Pollination celebration

Read the full story in Smile Politely.

It is national pollinator week, and the University of Illinois is celebrating with some fantastic events this weekend! To get in the spirit, let’s talk about pollination.

Pollination is how plants reproduce, and since many delicious plant-derived foods result from fertilized ovaries, this is important to us as well. That yellow pollen that makes you sneeze and covers your car (or bike, or walking shoes) in the spring and summer is equivalent to millions of sperm cells, looking for female plant parts. More ancient plants, such as mosses and ferns, still have flagella on their spores, which is why they have to live in moist areas: Their “sperm” still needs to swim. But not higher plants! Pollen represents an evolutionary innovation that allows plants to thrive on land and spread their genes far and wide.

However, plants are not mobile. They can’t saunter off to meet another plant and hook up at a plant party. So they rely on other methods to spread pollen to female flowers or cones. Many species use the wind to spread their pollen, but you can imagine it might be more beneficial to have some insurance that your pollen will reach another plant of your species, especially if you are spread widely throughout an environment.

Here is where wonderful pollinators come in! We are all used to the familiar examples of bees, butterflies, and birds (think hummingbirds) as examples of pollinators. But were you aware of other pollinators such as…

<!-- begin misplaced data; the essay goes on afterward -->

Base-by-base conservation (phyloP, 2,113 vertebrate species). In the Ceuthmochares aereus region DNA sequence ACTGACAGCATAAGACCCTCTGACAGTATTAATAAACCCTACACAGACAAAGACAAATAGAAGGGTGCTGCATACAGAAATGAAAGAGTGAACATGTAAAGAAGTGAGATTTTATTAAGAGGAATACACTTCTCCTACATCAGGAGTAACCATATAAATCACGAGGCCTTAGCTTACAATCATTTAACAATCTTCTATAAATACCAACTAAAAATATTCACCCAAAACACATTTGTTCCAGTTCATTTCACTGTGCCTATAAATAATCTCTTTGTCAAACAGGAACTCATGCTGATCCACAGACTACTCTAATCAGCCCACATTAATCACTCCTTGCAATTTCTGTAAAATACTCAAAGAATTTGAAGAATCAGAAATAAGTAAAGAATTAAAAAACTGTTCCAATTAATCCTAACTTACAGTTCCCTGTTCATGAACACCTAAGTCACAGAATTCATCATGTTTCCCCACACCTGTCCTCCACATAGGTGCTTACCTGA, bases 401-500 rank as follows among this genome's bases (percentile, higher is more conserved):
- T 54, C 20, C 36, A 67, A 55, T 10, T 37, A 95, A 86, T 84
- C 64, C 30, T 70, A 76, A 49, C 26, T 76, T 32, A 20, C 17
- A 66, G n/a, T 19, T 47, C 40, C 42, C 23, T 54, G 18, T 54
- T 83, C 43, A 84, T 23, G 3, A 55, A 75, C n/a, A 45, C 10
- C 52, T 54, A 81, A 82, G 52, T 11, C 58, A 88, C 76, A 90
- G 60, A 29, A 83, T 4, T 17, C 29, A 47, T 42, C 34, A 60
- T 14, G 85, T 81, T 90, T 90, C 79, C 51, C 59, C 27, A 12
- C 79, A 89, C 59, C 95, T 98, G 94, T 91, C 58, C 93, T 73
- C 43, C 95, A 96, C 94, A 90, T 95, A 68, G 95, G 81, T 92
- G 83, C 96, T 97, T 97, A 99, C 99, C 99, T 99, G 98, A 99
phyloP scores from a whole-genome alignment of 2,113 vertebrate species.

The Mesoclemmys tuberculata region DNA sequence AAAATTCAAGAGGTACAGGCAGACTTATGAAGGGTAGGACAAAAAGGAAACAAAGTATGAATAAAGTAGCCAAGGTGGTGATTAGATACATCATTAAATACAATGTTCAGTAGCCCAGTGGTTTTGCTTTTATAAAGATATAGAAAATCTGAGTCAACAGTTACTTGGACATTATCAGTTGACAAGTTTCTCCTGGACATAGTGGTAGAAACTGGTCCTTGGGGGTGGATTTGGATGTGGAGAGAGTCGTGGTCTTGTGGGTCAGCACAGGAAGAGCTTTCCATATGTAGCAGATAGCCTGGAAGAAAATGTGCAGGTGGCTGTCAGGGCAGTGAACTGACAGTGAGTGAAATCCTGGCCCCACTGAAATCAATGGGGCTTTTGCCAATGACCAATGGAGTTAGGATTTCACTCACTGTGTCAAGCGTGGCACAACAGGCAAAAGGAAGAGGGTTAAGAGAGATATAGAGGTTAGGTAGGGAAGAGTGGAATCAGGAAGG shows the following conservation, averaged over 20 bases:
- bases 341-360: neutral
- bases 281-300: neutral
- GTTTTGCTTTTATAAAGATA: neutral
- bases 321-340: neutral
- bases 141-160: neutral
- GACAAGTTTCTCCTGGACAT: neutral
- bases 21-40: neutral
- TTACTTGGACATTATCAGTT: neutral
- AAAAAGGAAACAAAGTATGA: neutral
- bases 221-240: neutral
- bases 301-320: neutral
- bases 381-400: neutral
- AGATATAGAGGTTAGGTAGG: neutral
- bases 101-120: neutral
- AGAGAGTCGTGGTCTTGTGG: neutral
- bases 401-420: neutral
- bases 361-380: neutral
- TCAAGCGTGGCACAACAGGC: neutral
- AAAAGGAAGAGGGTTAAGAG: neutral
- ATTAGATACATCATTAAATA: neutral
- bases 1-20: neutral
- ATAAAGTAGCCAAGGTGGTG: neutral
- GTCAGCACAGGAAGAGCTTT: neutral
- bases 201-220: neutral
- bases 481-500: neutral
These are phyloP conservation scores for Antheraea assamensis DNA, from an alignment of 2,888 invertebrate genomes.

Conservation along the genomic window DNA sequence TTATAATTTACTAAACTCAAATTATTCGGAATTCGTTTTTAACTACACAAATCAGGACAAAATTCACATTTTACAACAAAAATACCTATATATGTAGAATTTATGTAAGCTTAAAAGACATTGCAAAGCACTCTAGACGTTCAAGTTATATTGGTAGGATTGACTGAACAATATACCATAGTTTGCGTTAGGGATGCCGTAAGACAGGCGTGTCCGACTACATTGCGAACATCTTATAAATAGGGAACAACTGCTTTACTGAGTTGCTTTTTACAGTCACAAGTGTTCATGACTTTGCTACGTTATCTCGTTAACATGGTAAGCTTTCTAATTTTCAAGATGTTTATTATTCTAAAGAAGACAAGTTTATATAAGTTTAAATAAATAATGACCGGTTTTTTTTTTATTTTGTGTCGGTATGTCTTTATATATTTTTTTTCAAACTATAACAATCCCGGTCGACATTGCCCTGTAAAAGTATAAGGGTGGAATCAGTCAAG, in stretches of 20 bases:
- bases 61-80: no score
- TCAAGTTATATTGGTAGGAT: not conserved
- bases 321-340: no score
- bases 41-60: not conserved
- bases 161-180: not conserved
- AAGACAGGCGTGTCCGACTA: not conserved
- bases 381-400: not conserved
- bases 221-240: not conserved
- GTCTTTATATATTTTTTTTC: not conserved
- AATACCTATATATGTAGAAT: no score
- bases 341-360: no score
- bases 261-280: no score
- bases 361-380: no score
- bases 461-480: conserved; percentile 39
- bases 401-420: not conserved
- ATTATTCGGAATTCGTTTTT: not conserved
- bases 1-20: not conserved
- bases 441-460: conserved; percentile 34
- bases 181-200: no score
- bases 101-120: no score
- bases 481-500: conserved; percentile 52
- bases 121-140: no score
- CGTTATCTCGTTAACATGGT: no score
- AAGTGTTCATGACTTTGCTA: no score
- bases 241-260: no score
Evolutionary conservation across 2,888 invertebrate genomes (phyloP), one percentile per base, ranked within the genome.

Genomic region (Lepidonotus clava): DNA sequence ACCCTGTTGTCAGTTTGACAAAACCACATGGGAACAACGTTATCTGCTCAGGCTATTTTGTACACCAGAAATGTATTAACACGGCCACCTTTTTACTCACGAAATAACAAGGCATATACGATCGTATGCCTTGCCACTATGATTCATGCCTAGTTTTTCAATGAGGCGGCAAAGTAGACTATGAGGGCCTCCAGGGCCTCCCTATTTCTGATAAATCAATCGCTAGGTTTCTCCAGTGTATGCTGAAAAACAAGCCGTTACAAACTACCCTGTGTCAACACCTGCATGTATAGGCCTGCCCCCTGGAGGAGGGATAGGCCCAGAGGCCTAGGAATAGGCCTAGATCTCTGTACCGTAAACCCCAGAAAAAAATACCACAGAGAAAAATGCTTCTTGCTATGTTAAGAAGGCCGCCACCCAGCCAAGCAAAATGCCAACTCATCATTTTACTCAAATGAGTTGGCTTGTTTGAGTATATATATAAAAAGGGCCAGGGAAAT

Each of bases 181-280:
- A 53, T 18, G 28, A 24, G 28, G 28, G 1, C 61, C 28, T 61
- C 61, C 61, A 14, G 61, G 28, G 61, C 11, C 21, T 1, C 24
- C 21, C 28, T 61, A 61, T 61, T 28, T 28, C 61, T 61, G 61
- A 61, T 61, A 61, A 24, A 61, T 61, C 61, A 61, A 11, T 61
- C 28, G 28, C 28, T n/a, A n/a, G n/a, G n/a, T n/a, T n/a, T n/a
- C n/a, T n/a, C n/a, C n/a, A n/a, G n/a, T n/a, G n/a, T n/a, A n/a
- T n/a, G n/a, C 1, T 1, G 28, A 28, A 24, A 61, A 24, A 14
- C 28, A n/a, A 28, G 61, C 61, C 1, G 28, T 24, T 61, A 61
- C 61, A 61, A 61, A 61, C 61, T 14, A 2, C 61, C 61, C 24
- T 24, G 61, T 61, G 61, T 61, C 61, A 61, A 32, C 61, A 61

When do energy auditors get to eat and sleep?

Read the full story at GreenBiz.

The US faces a bit of a math problem when it comes to making its buildings more energy efficient. If every energy auditor worked around the clock, it would take 22 years to analyze all buildings.

Of course, the audit is only step one.

“At that point we wouldn’t have saved a single kilowatt-hour of energy,” said Mike Kaplan, vice president of marketing for Retroficiency, a building analytics company and the source of the 22-year statistic.

Is there a way to speed the process – and allow auditors to eat and sleep, too? Retroficiency is a part of a breed of startups that see Big Data and analytics as the solution.

Sustainability fatigue, disruptive innovation and the flourishing enterprise

Read the full story in GreenBiz.

When a major company launches a sustainability journey, it normally starts with high expectations, says author Chris Laszlo, After these efforts yield early positive results, however, “sustainability fatigue” sets in. How can an organization find that original energy and push its goals forward?

Laszlo, a corporate sustainability expert, offers ideas about the next steps. He wrote “Embedded Sustainability: the Next Big Competitive Advantage” and “Sustainable Value: How the World’s Leading Companies Are Doing Well by Doing Good.” He’s an associate professor of organizational behavior at Case Western Reserve University’s Weatherhead School of Management and visiting associate professor at the Drucker School of Management at Claremont Graduate University.

I first met Laszlo at a Sustainability Circle event, where Chris facilitated a session on how to embed sustainability into an organization. Chris and I talked about his latest work on the “flourishing enterprise.” Rocky Mountain Institute (RMI) editorial director Peter Bronski recently joined us to continue the conversation.